When Bad Christians Happen to Good People: Where We Have Failed Each Other and How to Reverse the Damage

When Bad Christians Happen to Good People: Where We Have Failed Each Other and How to Reverse the Damage

by Dave Burchett


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When Bad Christians Happen to Good People: Where We Have Failed Each Other and How to Reverse the Damage by Dave Burchett

“Dave allowed God to navigate him through the pain of religious moralism to arrive at insightful, compelling, and gracious wisdom. He remains a sincere lover of God’s church and people as he directs weary pilgrims to safer lodging.”
—John Lynch, coauthor of TrueFaced and Bo’s Café
Have you been betrayed by a Christian friend?
Are you disillusioned with the church?

If you have been hurt by Christians, you know all about anger and resentment. But what about a workable solution? How can the words and actions of “bad Christians” be addressed so the mistakes are not repeated? 
When Bad Christians Happen to Good People offers a workable response and, ultimately, a new way of living. In this revised and updated edition, you will find healing for hurts infl icted by others. At the same time, you will discover ways to help Christians and church leaders recognize the damage that is done by unexamined assumptions, words, and actions.
After dealing with his own hurt, Dave Burchett now shows believers how to:
■ Live as Jesus followers, not rule enforcers
■ Stop using religious performance as the standard for accepting others
■ Let go of moralism, legalism, and an allegiance to trying harder
■ Discover God’s grace as a daily reality, not just a word to use in evangelism
Working toward a solution will benefi t your own life at the same time it helps others. Whether you have been a bad Christian in the past, or have been hurt by one,
there is a better way to live.

Discussion Guide Included for Individual and Small-Group Use

Product Details

ISBN-13: 9780307729927
Publisher: The Crown Publishing Group
Publication date: 07/19/2011
Pages: 256
Sales rank: 551,106
Product dimensions: 5.30(w) x 8.50(h) x 0.70(d)

About the Author

Dave Burchett started his career as a disc jockey in Ohio, and later moved into sports broadcasting. An Emmy Award-winning television sports director, he has directed events ranging from baseball Hall of Famer Nolan Ryan’s sixth no-hit game to the Summer Olympics. The author of Bring ’Em Back Alive and a blogger on Crosswalk.com and theFish.com, Burchett writes honestly and authentically out of his personal experience. He and his wife, Joni, live in Texas and have three adult sons and a daughter in heaven. 

Read an Excerpt

Chapter One

The Unfriendliest
Club in Town?

The greatest single cause of atheism in the worm today is Christians who acknowledge Jesus with their lips then walk out the door and deny him by their lifestyle. That is what an unbelieving world simply finds unbelievable.

—Brennan Manning

Author Flannery O'Connor once noted that "sometimes you have to suffer as much from the church as you do for it." Perhaps the most painful experience of my marriage came courtesy of the church.

    My wife, Joni, gave birth to our daughter in 1985. But our happiness dissolved into grief when we learned Katie had a terminal neural tube birth defect called anencephaly, which had prevented her brain from developing. She basically had just the brain stem. Katie was not expected to live more than a few hours or days. The doctor in the delivery room described Katie's situation in physicianspeak that I will never forget. "Her condition is not compatible with life," he said.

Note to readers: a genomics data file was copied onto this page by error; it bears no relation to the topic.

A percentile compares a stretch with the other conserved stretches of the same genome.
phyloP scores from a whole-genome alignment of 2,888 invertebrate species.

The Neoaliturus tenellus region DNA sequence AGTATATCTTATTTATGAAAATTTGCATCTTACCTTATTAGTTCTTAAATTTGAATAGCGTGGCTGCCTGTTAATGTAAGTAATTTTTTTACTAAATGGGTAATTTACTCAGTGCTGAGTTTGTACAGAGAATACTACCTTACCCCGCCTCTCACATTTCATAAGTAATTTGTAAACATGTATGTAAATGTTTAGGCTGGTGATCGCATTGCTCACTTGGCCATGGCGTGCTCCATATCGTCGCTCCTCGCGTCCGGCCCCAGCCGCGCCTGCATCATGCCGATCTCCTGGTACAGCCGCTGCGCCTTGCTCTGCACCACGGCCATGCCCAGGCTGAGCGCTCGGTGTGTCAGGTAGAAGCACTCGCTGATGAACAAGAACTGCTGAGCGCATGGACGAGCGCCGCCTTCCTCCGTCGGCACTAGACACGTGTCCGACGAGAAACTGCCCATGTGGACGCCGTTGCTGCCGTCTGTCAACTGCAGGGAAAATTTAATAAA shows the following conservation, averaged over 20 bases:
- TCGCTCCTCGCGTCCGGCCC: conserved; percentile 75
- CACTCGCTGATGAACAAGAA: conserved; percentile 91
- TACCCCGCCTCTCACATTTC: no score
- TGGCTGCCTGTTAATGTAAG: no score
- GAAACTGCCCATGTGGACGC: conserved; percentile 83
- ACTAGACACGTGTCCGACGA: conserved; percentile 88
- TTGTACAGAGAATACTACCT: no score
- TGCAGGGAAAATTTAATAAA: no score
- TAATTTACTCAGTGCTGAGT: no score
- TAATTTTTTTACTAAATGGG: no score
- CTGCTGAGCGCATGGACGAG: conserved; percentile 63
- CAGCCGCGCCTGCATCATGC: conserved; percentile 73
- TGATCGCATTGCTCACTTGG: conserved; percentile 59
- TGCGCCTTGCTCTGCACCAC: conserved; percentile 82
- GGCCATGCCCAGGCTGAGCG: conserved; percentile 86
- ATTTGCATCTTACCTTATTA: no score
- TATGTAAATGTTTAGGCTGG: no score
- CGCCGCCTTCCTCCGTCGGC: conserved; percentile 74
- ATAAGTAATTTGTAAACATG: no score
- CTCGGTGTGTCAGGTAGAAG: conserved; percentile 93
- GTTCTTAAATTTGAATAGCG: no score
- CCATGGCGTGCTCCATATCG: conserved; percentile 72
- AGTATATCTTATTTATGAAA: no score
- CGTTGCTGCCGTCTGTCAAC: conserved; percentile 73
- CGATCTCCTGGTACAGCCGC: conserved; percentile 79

Our shock and grief were immediate because Katie obviously had no chance for a normal life. There would be no cure, no hope for even modest improvement. I went through the painful process of calling family and friends and telling our two sons about their sister.

    But Kathryn Alice Burchett confounded the doctors and lived. She was never able to open hereyes. She couldn't smile. Katie lacked the ability to regulate her body temperature so her room temperature had to be monitored. Part of Katie's deformity was an opening with exposed tissue at the back of her skull that had to be covered and dressed regularly. Joni loved and cared for Katie in a way I will always respect and never forget. She insisted that Katie come home with us. I worried about the effect that caring for Katie at home might have on the boys. Truthfully, I was probably more concerned about the effect bringing her home would have on me. But Joni would not have it any other way, and when she sets her mind she is scrappy. So I showed my spiritual wisdom by agreeing with her.

    Katie found her place in our family's routines. She could drink from a bottle. Katie responded to her mother's touch and even grew a little. We took her on a camping trip with us, and she was a regular at the boy's ball games and events.

    Sometimes people would make hurtful or mean remarks. A kid at school taunted our oldest son because his sister didn't have a brain. (That was something that the classmate had no doubt heard at home, and it reminds me that we should always be cautious about what we say in front of our children.) Once, when we wanted a family photo, we dressed up the troops and went to the photography studio of a major national chain. The photographer insisted that Katie needed to open her eyes. We explained patiently (for a while) that she physically could not open her eyes. He informed us that we couldn't get our picture taken because their lab would not develop a picture if any person in the group didn't have their eyes open. Katie totally upset their system, and they would not be flexible. We finally left without the photos and ended up going to a private photographer. Still, all things considered, our life with Katie went about as well as it could.

    Then the church entered in.